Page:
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City prepared for legal challenges against panhandling ordinance

As Rochester considers a potential ordinance that could ban aggressive panhandling, the city has been looking to other cities that have made similar ordinances for insight into what works and what doesn’t – and what can keep the city safe from...

As Rochester considers an ordinance that would ban aggressive panhandling, the city has been looking to other cities that have made similar ordinances for insight into what works and what doesn't — and what can keep the city safe from legal challenges.

"A lot of cities have been an inspiration but not altogether positive," City Attorney Terry Adkins said. "I'm trying to learn from the mistakes … where they have regulated panhandling, found themselves in court and lost."

The city has two potential ordinances up for discussion: One would ban aggressive panhandling, including touching people, blocking them and panhandling within 15 feet of an ATM, public restroom or sidewalk cafe. The other ordinance would ban anyone, not just panhandlers, from being in the public right-of-way except to cross the street.

The proposed ordinances are on the agenda of the council's committee of the whole meeting on Monday and are expected to go before the council for a vote on July 21.

Activity in medians a hazard?


Rochester City Council member Mark Hickey said he thinks taking a content-neutral approach to banning activity in medians is appropriate.

"I've personally witnessed near accidents," Hickey said. "It just causes a public hazard at that intersection."

An ordinance in Worcester, Mass., provided a way for the city to draft an ordinance for banning median action that would be defensible in court, Adkins said. Until he came across that case, he didn't think there would be a way for Rochester to do that.

"A number of cities have attempted to ban panhandling in traffic medians and traffic islands, and those have been unsuccessful," Adkins said. The Worcester ordinance takes a content-neutral approach and bans all activities, including politicians campaigning, kids selling cookies and panhandling, in those areas.

And courts have upheld the ordinance. The American Civil Liberties Union filed a lawsuit against the city of Worcester, saying the law was unconstitutional. A federal appeals court decided in late June to deny a preliminary injunction while the lawsuit is being pursued, meaning the city could continue to enforce the ordinance.

"Girl Scout cookie sellers and Salvation Army bell-ringers are as much subject to the aggressive panhandling ordinance as the homeless panhandler," former Supreme Court justice David Souter wrote in the appeals court's opinion. "While it will unquestionably limit political campaigning, it draws no line by party or position or cause, and it covers solicitation for money as well as for votes."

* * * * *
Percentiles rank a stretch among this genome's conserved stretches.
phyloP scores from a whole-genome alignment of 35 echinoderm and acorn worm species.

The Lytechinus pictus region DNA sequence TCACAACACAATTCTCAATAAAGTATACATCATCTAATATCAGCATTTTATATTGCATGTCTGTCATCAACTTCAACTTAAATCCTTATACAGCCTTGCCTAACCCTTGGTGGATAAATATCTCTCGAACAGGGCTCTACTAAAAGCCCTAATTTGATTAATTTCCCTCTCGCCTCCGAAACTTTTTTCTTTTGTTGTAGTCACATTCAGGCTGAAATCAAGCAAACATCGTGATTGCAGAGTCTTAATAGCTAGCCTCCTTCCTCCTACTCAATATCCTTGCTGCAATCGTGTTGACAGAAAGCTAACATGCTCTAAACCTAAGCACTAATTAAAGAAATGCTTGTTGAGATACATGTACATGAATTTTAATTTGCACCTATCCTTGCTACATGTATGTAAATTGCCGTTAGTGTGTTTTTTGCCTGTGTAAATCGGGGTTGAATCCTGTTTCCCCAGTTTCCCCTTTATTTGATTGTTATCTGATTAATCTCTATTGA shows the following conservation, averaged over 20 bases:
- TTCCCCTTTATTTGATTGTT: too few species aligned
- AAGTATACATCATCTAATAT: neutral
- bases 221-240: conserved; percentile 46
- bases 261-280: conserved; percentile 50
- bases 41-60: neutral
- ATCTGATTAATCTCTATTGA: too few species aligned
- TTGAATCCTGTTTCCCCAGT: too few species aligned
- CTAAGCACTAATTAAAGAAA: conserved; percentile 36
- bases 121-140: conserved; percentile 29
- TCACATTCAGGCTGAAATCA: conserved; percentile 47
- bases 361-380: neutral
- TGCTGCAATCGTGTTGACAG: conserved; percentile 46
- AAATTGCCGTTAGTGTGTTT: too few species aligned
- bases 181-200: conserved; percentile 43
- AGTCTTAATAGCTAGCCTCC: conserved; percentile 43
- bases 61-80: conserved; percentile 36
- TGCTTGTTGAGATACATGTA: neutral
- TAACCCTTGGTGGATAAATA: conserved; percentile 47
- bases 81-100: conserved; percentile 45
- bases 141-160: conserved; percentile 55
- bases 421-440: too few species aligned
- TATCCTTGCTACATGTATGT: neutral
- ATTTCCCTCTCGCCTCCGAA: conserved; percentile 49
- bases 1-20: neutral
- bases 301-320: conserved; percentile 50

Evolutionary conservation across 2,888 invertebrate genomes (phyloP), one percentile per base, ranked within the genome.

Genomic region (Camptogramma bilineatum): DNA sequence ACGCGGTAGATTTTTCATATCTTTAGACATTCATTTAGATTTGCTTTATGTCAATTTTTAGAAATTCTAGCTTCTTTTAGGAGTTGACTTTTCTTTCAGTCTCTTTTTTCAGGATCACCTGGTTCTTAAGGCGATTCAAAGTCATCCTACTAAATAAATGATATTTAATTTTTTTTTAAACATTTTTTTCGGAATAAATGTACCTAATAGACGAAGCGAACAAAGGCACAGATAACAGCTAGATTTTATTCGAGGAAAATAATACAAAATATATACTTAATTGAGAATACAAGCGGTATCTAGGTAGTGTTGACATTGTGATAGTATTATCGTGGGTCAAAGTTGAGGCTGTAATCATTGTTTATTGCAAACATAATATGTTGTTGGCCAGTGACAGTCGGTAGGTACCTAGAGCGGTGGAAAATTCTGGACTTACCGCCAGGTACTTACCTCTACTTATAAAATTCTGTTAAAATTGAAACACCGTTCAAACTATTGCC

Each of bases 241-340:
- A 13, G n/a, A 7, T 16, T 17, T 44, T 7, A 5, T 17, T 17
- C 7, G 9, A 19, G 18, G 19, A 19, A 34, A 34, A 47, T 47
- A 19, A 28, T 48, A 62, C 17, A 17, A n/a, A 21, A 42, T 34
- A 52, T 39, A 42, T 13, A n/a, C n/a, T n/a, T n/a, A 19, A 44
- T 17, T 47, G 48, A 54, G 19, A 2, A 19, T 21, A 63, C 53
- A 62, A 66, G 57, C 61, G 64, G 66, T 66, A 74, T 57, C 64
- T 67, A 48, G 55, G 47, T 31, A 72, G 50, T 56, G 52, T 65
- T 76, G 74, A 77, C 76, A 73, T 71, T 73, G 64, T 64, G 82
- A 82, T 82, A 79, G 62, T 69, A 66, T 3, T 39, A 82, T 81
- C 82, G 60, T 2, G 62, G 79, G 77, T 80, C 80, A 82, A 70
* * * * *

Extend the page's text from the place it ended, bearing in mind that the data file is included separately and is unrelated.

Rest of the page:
Adkins said he thinks the Worcester option is the best example of an ordinance that's been through the legal ringer and won, and that's why he's building an ordinance based on a similar content-neutral approach.

"I would not be surprised if we were challenged," Adkins said. "But I like our chances in court."


Sarah Wunsch, a staff attorney at ACLU Massachusetts who is working on the case against Worcester's ordinances, said cities considering similar ordinances need to tread lightly.

"Any place that's considering these laws is really going to have to consider them much harder," Wunsch said.

ACLU to file appeal

She said the ACLU plans to file another appeal in light of a recent Supreme Court case, McCullen v. Coakley, that ruled buffer zones unconstitutional in relation to abortion clinics in Massachusetts. She thinks the aggressive panhandling ordinances essentially create thousands of buffer zones around the city near ATMs and sidewalk cafes.

"If a city or town is talking about creating buffer zones where panhandling cannot take place … I think they're asking for big legal trouble," Wunsch said.

Adkins said he's prepared for some legal challenges.

"I'm not concerned because I anticipate that probably will happen," Adkins said. "Any constitutional lawyer will have a high comfort level when they present an ordinance that's already been challenged in court and been upheld."

Rochester Mayor Ardell Brede vetoed a panhandling ordinance four years ago that would have required a permit for panhandlers because he didn't think it was the right approach to the problem. This time around, he said he likely would be OK with the ordinances as discussed.


"If that's where we're ending up, no, I don't think I would be vetoing that," Brede said.

But Brede did say he was concerned about the potential legal battles ahead for the city if it approves the bans on aggressive panhandling and restrictions to public medians.

"I'm not too keen on having us have to spend money to defend things in court on this particular matter," he said.

Public safety a concern

Hickey said he thinks the city needs to be cautious as it moves forward with an ordinance, but work to protect public safety as well.

"We have to be very careful about how we go about this," Hickey said. "But I think the citizens of Rochester expect their elected officials to show some courage."

Council President Randy Staver said the council and city staff have done a ton of research and are prepared to have some discussion on the topic.

"The legal aspect is not something that would necessarily dissuade us from pursuing an ordinance, but we need to be responsible in our roles and not put the city of Rochester in an unfavorable position," Staver said.

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